Sometimes the original repository has updates, and our branch falls behind. When this happens, if the changes on the remote repository conflict with our own changes, we get what's called a merge conflict. In this scenario GitHub is unable to automatically merge the pull request and we need to manage this ourselves.
Even in cases where there is no merge conflict, it can be good to update the pull request with the latest changes by doing what's called a git rebase because it makes managing the git history a little nicer for the project maintainer.
Because of the way we set up our project earlier in the series, starting the rebase will be a matter of a few simple commands. Then we'll have to manually merge our changes with the latest version of Master.
First, we'll need to update our machine's knowledge of the remote we call the upstream. To do this, we'll enter the command git fetch upstream. Then we'll tell git that we want to replay our commits onto what exists on Master in the upstream remote.
You can think of this as if we were just doing all of our changes today, and we were getting a brand new fresh copy of Master and then applying our commits onto what that fresh new copy of Master is.
Even though those commits on Master happened after our commence, what's essentially happening is we apply those commits from Master first, and then we apply each one of our commits on top of that. That's essentially what's happening with git rebase.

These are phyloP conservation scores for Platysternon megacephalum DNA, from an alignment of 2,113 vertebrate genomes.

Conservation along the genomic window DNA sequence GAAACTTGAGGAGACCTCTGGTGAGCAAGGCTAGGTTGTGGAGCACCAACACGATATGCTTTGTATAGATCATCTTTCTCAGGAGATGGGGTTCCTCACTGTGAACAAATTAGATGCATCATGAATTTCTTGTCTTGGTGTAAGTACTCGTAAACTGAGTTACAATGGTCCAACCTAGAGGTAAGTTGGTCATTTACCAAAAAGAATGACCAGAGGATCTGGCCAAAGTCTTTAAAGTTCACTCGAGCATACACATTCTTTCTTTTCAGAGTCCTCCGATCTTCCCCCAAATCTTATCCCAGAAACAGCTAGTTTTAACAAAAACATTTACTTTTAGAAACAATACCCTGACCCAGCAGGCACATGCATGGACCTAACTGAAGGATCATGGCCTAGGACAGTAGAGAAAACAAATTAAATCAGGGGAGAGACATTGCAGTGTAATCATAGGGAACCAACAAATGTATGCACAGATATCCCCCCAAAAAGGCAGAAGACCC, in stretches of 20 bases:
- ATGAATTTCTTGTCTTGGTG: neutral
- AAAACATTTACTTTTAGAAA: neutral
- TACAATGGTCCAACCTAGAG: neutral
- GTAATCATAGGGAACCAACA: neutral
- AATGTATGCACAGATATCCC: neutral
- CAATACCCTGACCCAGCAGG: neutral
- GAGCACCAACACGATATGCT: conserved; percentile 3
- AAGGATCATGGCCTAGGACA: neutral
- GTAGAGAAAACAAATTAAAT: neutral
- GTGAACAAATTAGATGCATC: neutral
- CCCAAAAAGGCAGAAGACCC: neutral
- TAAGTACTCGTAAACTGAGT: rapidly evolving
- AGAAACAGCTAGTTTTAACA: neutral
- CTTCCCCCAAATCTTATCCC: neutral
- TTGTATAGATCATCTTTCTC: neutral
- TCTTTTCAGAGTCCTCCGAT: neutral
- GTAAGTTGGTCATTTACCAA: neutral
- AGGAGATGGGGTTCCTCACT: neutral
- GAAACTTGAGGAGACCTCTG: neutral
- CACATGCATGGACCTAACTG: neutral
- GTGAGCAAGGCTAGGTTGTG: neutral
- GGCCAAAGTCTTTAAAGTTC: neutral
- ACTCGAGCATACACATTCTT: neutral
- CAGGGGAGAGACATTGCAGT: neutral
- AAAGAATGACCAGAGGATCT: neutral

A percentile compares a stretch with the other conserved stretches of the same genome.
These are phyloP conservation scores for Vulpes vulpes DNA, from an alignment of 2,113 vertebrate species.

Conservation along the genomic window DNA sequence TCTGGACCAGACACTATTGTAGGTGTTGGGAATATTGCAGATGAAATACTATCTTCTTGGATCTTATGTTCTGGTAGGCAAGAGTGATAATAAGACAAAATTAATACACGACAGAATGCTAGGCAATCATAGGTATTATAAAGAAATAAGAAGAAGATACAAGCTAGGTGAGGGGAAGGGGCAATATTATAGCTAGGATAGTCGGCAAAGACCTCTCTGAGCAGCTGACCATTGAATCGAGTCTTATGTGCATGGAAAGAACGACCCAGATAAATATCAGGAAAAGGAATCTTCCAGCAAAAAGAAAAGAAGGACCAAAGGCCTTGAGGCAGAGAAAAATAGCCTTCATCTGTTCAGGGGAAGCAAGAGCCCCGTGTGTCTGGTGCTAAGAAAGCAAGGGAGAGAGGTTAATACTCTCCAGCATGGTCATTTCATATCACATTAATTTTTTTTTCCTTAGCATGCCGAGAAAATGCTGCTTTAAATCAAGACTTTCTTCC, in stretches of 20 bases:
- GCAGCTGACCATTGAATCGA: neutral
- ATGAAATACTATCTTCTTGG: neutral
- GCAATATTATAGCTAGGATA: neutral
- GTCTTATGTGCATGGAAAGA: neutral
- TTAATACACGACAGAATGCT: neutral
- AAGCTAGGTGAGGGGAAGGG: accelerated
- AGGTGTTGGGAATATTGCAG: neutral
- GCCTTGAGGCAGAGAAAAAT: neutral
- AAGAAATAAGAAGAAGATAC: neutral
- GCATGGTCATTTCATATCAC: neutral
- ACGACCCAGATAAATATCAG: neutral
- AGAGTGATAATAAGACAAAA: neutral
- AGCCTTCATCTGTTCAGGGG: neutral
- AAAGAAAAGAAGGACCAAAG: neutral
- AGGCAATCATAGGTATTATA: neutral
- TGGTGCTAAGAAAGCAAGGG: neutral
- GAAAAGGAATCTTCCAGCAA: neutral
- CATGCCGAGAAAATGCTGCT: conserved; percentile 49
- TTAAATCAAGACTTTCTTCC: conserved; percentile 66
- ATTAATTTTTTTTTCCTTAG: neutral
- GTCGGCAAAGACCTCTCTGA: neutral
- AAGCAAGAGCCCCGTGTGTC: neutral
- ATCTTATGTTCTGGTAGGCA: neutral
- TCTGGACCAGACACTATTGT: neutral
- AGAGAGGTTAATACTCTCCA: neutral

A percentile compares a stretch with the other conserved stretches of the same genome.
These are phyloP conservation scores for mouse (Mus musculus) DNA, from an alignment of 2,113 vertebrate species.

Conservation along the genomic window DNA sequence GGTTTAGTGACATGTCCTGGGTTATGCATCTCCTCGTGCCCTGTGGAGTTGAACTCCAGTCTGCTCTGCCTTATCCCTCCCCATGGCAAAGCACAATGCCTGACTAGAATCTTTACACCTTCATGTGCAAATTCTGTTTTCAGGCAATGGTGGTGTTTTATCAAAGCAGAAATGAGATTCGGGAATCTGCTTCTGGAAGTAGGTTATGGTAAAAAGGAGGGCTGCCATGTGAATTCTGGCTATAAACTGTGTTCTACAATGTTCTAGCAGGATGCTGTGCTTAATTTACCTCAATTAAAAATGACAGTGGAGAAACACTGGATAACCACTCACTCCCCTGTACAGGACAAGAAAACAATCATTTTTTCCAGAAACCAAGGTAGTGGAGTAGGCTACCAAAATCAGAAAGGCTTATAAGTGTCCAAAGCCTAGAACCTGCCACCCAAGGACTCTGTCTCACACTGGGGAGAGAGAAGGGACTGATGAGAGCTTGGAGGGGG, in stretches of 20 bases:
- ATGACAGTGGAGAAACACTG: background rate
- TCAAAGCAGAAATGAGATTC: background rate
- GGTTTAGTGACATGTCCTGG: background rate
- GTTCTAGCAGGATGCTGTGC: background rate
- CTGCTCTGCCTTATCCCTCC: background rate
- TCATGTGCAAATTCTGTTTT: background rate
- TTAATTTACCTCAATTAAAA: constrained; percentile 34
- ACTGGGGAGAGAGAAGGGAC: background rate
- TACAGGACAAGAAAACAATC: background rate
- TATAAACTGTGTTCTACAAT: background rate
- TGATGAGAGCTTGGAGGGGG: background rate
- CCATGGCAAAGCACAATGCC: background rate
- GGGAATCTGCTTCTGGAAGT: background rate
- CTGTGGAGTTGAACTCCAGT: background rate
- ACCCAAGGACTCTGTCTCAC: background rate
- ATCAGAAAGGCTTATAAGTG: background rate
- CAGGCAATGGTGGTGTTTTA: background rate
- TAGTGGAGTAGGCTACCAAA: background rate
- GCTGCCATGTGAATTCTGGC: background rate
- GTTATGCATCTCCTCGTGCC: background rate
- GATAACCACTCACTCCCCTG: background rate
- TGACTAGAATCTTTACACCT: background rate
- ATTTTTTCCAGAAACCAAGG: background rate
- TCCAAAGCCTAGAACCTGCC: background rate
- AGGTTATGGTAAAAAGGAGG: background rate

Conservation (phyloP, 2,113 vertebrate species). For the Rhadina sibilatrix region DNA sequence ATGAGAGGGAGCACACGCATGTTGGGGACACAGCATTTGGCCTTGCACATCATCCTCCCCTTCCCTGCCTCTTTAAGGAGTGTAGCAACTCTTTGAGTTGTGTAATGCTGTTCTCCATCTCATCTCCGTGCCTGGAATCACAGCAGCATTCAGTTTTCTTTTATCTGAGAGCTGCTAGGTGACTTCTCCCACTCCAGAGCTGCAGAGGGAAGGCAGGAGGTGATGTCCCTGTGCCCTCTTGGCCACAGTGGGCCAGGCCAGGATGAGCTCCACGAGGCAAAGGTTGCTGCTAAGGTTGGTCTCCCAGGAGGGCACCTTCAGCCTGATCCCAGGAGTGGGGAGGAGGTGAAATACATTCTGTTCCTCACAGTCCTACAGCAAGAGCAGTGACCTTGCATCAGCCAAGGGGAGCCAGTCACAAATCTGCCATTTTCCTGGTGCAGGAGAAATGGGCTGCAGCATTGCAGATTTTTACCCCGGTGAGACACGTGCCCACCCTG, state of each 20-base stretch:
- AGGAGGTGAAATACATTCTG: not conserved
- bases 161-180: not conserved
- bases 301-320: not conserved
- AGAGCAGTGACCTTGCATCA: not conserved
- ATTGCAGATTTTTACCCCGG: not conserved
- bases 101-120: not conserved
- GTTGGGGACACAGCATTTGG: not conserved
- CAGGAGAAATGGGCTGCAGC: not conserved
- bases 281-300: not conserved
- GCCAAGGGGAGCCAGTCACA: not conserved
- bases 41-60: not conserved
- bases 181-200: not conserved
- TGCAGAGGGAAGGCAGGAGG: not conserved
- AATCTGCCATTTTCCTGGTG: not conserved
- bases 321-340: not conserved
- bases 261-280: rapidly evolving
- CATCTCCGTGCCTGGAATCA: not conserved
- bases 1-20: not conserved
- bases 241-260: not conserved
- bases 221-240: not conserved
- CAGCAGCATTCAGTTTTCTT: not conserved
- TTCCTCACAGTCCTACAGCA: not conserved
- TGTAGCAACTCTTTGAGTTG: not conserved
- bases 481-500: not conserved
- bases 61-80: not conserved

We'll enter git rebase upstream master. Now we see that while git was applying our first command, there was a merge conflict and git is waiting for us to fix the problem. We can run git diff to see what files are having trouble.
There are some UI programs you can use that help manage merge conflicts which can be helpful, but often your merge conflicts are simple enough that we can open our editor and fix them ourselves. Let's open up this file and fix it up.
It looks like a new method was added and the format of the export was changed, possibly to avoid conflicts like this in the future. We'll simply remove the original export and add our function to the list here. Then we'll remove these marks that get added to our code for the conflict.
With that fixed, we can now add everything with git add. and then run git rebase --continue and git will apply the rest of our commits. It's notable that if you had trouble with the merge conflict, you can run git rebase --abort to abort the rebase and get back to where you were before you started the rebase.
I wish I could say I've never had to run that command. Now we can push these changes to the remote repository. However, because this operation changes git history, git will reject the push by default. If we say git push, we're going to get a rejection.
To get around this, we have to do a force push. We'll say git push -f. Be warned, this is a destructive operation. I would definitely recommend against doing this to the master branch for sure. Either way, you will want to make sure that everything is set before you push your changes to the remote repository where you could lose your changes.
You can use git log to look at and validate your git history. If you're concerned, you can call in another copy of the repository and check out the branch you're affecting before pushing your history changes.
Things look good, so let's push our changes with git push -f. We can now look at our changes in GitHub and see that our pull request has been updated. The travis build is running and our two commits are still there with the same message.
If we look at our git diff, we can refresh and see that it is exactly the same as it was before. We've successfully rebased, and we can see that the pull request can be merged without any conflicts, so we're good to go.